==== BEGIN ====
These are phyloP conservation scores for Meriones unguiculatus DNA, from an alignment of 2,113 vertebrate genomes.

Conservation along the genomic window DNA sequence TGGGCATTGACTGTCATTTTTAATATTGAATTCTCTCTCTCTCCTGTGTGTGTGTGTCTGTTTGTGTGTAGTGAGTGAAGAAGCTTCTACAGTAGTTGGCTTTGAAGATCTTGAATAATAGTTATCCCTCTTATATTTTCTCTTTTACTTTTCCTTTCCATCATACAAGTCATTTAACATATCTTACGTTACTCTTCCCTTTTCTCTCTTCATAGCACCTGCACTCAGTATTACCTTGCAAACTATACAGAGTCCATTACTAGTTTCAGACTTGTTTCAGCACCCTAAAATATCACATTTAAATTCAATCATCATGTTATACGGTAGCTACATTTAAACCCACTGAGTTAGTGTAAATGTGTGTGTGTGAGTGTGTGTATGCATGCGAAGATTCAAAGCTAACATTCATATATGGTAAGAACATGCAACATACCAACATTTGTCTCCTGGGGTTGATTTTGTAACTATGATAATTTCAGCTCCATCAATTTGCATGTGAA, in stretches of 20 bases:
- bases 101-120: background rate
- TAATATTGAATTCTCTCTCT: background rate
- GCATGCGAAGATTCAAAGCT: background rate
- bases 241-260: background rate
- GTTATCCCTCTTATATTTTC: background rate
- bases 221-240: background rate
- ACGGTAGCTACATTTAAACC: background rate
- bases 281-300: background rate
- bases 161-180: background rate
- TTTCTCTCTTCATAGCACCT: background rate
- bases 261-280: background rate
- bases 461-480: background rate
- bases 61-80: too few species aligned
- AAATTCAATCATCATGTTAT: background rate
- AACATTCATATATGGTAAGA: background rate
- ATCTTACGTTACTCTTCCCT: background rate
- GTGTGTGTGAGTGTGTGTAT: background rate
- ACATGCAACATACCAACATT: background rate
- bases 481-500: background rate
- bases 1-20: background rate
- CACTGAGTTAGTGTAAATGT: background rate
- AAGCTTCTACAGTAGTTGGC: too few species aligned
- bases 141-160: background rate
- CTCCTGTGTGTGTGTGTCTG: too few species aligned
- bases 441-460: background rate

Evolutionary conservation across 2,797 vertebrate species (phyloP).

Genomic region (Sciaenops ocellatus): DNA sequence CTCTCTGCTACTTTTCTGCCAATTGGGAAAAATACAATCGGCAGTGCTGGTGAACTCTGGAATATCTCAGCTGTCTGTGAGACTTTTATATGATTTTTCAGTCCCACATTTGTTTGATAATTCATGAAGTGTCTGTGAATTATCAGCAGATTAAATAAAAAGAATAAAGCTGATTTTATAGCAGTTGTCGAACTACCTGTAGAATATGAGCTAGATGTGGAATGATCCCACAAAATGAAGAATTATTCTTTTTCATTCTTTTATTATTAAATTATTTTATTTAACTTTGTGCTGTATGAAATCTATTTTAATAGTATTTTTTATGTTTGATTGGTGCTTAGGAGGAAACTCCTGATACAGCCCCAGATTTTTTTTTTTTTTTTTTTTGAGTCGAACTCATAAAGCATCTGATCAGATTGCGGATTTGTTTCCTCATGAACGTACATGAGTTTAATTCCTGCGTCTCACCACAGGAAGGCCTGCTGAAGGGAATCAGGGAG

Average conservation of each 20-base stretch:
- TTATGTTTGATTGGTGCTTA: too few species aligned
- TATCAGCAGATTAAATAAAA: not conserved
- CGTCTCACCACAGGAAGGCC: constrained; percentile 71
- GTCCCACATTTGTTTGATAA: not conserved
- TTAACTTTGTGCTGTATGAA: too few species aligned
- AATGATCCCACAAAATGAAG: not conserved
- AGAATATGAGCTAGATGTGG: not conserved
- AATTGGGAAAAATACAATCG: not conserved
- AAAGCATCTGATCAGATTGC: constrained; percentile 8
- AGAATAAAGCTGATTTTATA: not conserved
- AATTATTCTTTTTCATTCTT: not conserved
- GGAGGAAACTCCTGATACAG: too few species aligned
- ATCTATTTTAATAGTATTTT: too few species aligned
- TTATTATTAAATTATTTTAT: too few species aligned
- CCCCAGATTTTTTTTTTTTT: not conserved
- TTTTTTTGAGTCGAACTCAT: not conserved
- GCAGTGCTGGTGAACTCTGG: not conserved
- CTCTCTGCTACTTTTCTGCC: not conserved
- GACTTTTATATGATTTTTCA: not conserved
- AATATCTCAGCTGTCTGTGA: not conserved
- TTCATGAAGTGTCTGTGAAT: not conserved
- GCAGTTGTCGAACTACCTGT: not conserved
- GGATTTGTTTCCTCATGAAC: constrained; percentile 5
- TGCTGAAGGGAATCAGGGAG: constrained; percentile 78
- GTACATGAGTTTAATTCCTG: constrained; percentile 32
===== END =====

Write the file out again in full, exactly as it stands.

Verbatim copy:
These are phyloP conservation scores for Meriones unguiculatus DNA, from an alignment of 2,113 vertebrate genomes.

Conservation along the genomic window DNA sequence TGGGCATTGACTGTCATTTTTAATATTGAATTCTCTCTCTCTCCTGTGTGTGTGTGTCTGTTTGTGTGTAGTGAGTGAAGAAGCTTCTACAGTAGTTGGCTTTGAAGATCTTGAATAATAGTTATCCCTCTTATATTTTCTCTTTTACTTTTCCTTTCCATCATACAAGTCATTTAACATATCTTACGTTACTCTTCCCTTTTCTCTCTTCATAGCACCTGCACTCAGTATTACCTTGCAAACTATACAGAGTCCATTACTAGTTTCAGACTTGTTTCAGCACCCTAAAATATCACATTTAAATTCAATCATCATGTTATACGGTAGCTACATTTAAACCCACTGAGTTAGTGTAAATGTGTGTGTGTGAGTGTGTGTATGCATGCGAAGATTCAAAGCTAACATTCATATATGGTAAGAACATGCAACATACCAACATTTGTCTCCTGGGGTTGATTTTGTAACTATGATAATTTCAGCTCCATCAATTTGCATGTGAA, in stretches of 20 bases:
- bases 101-120: background rate
- TAATATTGAATTCTCTCTCT: background rate
- GCATGCGAAGATTCAAAGCT: background rate
- bases 241-260: background rate
- GTTATCCCTCTTATATTTTC: background rate
- bases 221-240: background rate
- ACGGTAGCTACATTTAAACC: background rate
- bases 281-300: background rate
- bases 161-180: background rate
- TTTCTCTCTTCATAGCACCT: background rate
- bases 261-280: background rate
- bases 461-480: background rate
- bases 61-80: too few species aligned
- AAATTCAATCATCATGTTAT: background rate
- AACATTCATATATGGTAAGA: background rate
- ATCTTACGTTACTCTTCCCT: background rate
- GTGTGTGTGAGTGTGTGTAT: background rate
- ACATGCAACATACCAACATT: background rate
- bases 481-500: background rate
- bases 1-20: background rate
- CACTGAGTTAGTGTAAATGT: background rate
- AAGCTTCTACAGTAGTTGGC: too few species aligned
- bases 141-160: background rate
- CTCCTGTGTGTGTGTGTCTG: too few species aligned
- bases 441-460: background rate

Evolutionary conservation across 2,797 vertebrate species (phyloP).

Genomic region (Sciaenops ocellatus): DNA sequence CTCTCTGCTACTTTTCTGCCAATTGGGAAAAATACAATCGGCAGTGCTGGTGAACTCTGGAATATCTCAGCTGTCTGTGAGACTTTTATATGATTTTTCAGTCCCACATTTGTTTGATAATTCATGAAGTGTCTGTGAATTATCAGCAGATTAAATAAAAAGAATAAAGCTGATTTTATAGCAGTTGTCGAACTACCTGTAGAATATGAGCTAGATGTGGAATGATCCCACAAAATGAAGAATTATTCTTTTTCATTCTTTTATTATTAAATTATTTTATTTAACTTTGTGCTGTATGAAATCTATTTTAATAGTATTTTTTATGTTTGATTGGTGCTTAGGAGGAAACTCCTGATACAGCCCCAGATTTTTTTTTTTTTTTTTTTTGAGTCGAACTCATAAAGCATCTGATCAGATTGCGGATTTGTTTCCTCATGAACGTACATGAGTTTAATTCCTGCGTCTCACCACAGGAAGGCCTGCTGAAGGGAATCAGGGAG

Average conservation of each 20-base stretch:
- TTATGTTTGATTGGTGCTTA: too few species aligned
- TATCAGCAGATTAAATAAAA: not conserved
- CGTCTCACCACAGGAAGGCC: constrained; percentile 71
- GTCCCACATTTGTTTGATAA: not conserved
- TTAACTTTGTGCTGTATGAA: too few species aligned
- AATGATCCCACAAAATGAAG: not conserved
- AGAATATGAGCTAGATGTGG: not conserved
- AATTGGGAAAAATACAATCG: not conserved
- AAAGCATCTGATCAGATTGC: constrained; percentile 8
- AGAATAAAGCTGATTTTATA: not conserved
- AATTATTCTTTTTCATTCTT: not conserved
- GGAGGAAACTCCTGATACAG: too few species aligned
- ATCTATTTTAATAGTATTTT: too few species aligned
- TTATTATTAAATTATTTTAT: too few species aligned
- CCCCAGATTTTTTTTTTTTT: not conserved
- TTTTTTTGAGTCGAACTCAT: not conserved
- GCAGTGCTGGTGAACTCTGG: not conserved
- CTCTCTGCTACTTTTCTGCC: not conserved
- GACTTTTATATGATTTTTCA: not conserved
- AATATCTCAGCTGTCTGTGA: not conserved
- TTCATGAAGTGTCTGTGAAT: not conserved
- GCAGTTGTCGAACTACCTGT: not conserved
- GGATTTGTTTCCTCATGAAC: constrained; percentile 5
- TGCTGAAGGGAATCAGGGAG: constrained; percentile 78
- GTACATGAGTTTAATTCCTG: constrained; percentile 32